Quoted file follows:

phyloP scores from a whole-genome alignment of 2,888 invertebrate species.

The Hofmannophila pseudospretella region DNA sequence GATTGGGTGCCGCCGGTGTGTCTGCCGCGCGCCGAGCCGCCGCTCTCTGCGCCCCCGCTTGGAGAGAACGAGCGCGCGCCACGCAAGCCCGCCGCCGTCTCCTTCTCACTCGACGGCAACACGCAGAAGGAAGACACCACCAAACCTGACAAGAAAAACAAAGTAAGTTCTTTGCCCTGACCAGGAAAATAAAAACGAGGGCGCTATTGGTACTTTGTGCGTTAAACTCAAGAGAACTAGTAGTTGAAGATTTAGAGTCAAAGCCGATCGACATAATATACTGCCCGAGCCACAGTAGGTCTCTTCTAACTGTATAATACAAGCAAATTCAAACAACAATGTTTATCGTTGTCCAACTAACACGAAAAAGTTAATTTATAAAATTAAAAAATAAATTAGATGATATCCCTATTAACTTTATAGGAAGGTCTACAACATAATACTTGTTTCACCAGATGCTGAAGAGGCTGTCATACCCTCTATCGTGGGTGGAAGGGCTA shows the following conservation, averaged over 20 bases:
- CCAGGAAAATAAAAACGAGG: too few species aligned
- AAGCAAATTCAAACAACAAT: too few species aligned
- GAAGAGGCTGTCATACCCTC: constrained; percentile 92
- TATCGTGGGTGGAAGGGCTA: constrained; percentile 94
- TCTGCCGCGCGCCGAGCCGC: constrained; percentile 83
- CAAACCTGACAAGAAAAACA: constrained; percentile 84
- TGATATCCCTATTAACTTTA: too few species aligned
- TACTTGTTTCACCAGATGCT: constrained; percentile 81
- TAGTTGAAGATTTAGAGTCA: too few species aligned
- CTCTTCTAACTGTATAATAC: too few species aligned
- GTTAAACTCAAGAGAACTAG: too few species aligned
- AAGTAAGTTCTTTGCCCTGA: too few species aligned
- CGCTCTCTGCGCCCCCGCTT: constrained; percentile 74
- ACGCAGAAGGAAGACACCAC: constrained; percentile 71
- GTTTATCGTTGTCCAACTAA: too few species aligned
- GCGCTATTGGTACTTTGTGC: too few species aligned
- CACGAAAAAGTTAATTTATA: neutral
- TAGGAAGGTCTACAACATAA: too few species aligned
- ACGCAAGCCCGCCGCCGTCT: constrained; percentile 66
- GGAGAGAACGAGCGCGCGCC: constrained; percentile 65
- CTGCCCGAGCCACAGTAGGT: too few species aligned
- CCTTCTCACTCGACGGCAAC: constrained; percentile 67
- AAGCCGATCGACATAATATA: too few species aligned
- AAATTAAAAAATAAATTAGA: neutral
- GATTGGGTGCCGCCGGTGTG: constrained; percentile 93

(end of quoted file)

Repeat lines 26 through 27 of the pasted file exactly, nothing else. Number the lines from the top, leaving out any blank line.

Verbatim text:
- AAATTAAAAAATAAATTAGA: neutral
- GATTGGGTGCCGCCGGTGTG: constrained; percentile 93